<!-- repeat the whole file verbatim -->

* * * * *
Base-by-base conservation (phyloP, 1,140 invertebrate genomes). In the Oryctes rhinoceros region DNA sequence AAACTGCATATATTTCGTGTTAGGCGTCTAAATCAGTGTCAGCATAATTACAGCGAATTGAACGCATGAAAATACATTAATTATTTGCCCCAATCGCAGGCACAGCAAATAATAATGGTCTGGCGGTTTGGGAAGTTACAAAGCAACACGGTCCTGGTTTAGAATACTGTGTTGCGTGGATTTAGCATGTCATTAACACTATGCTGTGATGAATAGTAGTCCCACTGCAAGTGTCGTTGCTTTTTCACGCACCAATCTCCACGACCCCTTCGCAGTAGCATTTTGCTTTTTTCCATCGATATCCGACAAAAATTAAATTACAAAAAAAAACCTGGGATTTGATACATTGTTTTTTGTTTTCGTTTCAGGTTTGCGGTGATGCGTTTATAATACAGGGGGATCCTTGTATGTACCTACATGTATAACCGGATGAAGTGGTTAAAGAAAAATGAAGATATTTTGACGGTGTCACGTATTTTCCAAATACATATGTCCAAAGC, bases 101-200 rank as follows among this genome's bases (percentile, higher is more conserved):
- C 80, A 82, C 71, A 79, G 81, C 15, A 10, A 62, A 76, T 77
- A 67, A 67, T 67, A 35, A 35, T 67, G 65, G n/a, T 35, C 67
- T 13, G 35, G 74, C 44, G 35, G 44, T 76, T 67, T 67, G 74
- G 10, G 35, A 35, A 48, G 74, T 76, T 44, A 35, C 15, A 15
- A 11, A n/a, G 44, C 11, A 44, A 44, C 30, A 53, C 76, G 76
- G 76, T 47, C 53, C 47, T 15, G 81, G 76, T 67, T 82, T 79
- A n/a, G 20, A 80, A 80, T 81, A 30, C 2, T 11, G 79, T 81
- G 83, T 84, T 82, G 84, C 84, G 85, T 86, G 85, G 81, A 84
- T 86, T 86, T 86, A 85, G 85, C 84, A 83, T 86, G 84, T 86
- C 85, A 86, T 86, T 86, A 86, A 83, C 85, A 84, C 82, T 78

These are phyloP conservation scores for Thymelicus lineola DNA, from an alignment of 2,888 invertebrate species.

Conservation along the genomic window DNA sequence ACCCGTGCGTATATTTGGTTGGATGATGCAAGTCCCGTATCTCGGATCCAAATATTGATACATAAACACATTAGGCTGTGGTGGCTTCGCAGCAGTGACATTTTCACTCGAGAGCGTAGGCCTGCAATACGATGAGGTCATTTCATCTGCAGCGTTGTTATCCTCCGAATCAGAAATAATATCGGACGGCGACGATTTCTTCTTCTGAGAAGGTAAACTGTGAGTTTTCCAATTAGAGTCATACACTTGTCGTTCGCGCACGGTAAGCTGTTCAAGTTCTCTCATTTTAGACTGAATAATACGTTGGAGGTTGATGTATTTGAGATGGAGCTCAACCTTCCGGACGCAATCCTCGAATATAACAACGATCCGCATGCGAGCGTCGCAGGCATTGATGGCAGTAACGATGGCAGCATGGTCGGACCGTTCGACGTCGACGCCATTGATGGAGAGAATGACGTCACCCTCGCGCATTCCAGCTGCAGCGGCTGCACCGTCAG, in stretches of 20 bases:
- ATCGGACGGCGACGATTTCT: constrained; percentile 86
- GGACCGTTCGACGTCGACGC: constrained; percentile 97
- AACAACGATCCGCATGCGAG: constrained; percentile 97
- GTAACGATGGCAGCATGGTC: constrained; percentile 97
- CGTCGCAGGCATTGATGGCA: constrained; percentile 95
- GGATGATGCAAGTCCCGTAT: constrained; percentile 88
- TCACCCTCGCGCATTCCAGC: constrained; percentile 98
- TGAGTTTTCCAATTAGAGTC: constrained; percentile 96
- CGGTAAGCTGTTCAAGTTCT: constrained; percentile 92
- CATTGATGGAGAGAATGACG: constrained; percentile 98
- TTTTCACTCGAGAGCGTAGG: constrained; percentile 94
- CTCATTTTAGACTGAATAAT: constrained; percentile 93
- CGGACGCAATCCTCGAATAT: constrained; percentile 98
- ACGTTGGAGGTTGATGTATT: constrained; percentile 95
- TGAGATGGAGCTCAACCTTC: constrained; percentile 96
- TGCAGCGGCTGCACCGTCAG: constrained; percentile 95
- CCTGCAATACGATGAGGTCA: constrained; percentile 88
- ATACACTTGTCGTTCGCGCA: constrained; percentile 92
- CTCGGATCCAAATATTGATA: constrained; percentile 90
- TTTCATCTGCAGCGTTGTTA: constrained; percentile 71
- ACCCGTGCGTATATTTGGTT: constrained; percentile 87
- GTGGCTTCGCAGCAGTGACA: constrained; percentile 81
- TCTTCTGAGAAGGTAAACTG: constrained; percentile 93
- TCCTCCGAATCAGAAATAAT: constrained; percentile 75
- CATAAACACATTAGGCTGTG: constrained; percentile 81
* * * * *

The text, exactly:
Base-by-base conservation (phyloP, 1,140 invertebrate genomes). In the Oryctes rhinoceros region DNA sequence AAACTGCATATATTTCGTGTTAGGCGTCTAAATCAGTGTCAGCATAATTACAGCGAATTGAACGCATGAAAATACATTAATTATTTGCCCCAATCGCAGGCACAGCAAATAATAATGGTCTGGCGGTTTGGGAAGTTACAAAGCAACACGGTCCTGGTTTAGAATACTGTGTTGCGTGGATTTAGCATGTCATTAACACTATGCTGTGATGAATAGTAGTCCCACTGCAAGTGTCGTTGCTTTTTCACGCACCAATCTCCACGACCCCTTCGCAGTAGCATTTTGCTTTTTTCCATCGATATCCGACAAAAATTAAATTACAAAAAAAAACCTGGGATTTGATACATTGTTTTTTGTTTTCGTTTCAGGTTTGCGGTGATGCGTTTATAATACAGGGGGATCCTTGTATGTACCTACATGTATAACCGGATGAAGTGGTTAAAGAAAAATGAAGATATTTTGACGGTGTCACGTATTTTCCAAATACATATGTCCAAAGC, bases 101-200 rank as follows among this genome's bases (percentile, higher is more conserved):
- C 80, A 82, C 71, A 79, G 81, C 15, A 10, A 62, A 76, T 77
- A 67, A 67, T 67, A 35, A 35, T 67, G 65, G n/a, T 35, C 67
- T 13, G 35, G 74, C 44, G 35, G 44, T 76, T 67, T 67, G 74
- G 10, G 35, A 35, A 48, G 74, T 76, T 44, A 35, C 15, A 15
- A 11, A n/a, G 44, C 11, A 44, A 44, C 30, A 53, C 76, G 76
- G 76, T 47, C 53, C 47, T 15, G 81, G 76, T 67, T 82, T 79
- A n/a, G 20, A 80, A 80, T 81, A 30, C 2, T 11, G 79, T 81
- G 83, T 84, T 82, G 84, C 84, G 85, T 86, G 85, G 81, A 84
- T 86, T 86, T 86, A 85, G 85, C 84, A 83, T 86, G 84, T 86
- C 85, A 86, T 86, T 86, A 86, A 83, C 85, A 84, C 82, T 78

These are phyloP conservation scores for Thymelicus lineola DNA, from an alignment of 2,888 invertebrate species.

Conservation along the genomic window DNA sequence ACCCGTGCGTATATTTGGTTGGATGATGCAAGTCCCGTATCTCGGATCCAAATATTGATACATAAACACATTAGGCTGTGGTGGCTTCGCAGCAGTGACATTTTCACTCGAGAGCGTAGGCCTGCAATACGATGAGGTCATTTCATCTGCAGCGTTGTTATCCTCCGAATCAGAAATAATATCGGACGGCGACGATTTCTTCTTCTGAGAAGGTAAACTGTGAGTTTTCCAATTAGAGTCATACACTTGTCGTTCGCGCACGGTAAGCTGTTCAAGTTCTCTCATTTTAGACTGAATAATACGTTGGAGGTTGATGTATTTGAGATGGAGCTCAACCTTCCGGACGCAATCCTCGAATATAACAACGATCCGCATGCGAGCGTCGCAGGCATTGATGGCAGTAACGATGGCAGCATGGTCGGACCGTTCGACGTCGACGCCATTGATGGAGAGAATGACGTCACCCTCGCGCATTCCAGCTGCAGCGGCTGCACCGTCAG, in stretches of 20 bases:
- ATCGGACGGCGACGATTTCT: constrained; percentile 86
- GGACCGTTCGACGTCGACGC: constrained; percentile 97
- AACAACGATCCGCATGCGAG: constrained; percentile 97
- GTAACGATGGCAGCATGGTC: constrained; percentile 97
- CGTCGCAGGCATTGATGGCA: constrained; percentile 95
- GGATGATGCAAGTCCCGTAT: constrained; percentile 88
- TCACCCTCGCGCATTCCAGC: constrained; percentile 98
- TGAGTTTTCCAATTAGAGTC: constrained; percentile 96
- CGGTAAGCTGTTCAAGTTCT: constrained; percentile 92
- CATTGATGGAGAGAATGACG: constrained; percentile 98
- TTTTCACTCGAGAGCGTAGG: constrained; percentile 94
- CTCATTTTAGACTGAATAAT: constrained; percentile 93
- CGGACGCAATCCTCGAATAT: constrained; percentile 98
- ACGTTGGAGGTTGATGTATT: constrained; percentile 95
- TGAGATGGAGCTCAACCTTC: constrained; percentile 96
- TGCAGCGGCTGCACCGTCAG: constrained; percentile 95
- CCTGCAATACGATGAGGTCA: constrained; percentile 88
- ATACACTTGTCGTTCGCGCA: constrained; percentile 92
- CTCGGATCCAAATATTGATA: constrained; percentile 90
- TTTCATCTGCAGCGTTGTTA: constrained; percentile 71
- ACCCGTGCGTATATTTGGTT: constrained; percentile 87
- GTGGCTTCGCAGCAGTGACA: constrained; percentile 81
- TCTTCTGAGAAGGTAAACTG: constrained; percentile 93
- TCCTCCGAATCAGAAATAAT: constrained; percentile 75
- CATAAACACATTAGGCTGTG: constrained; percentile 81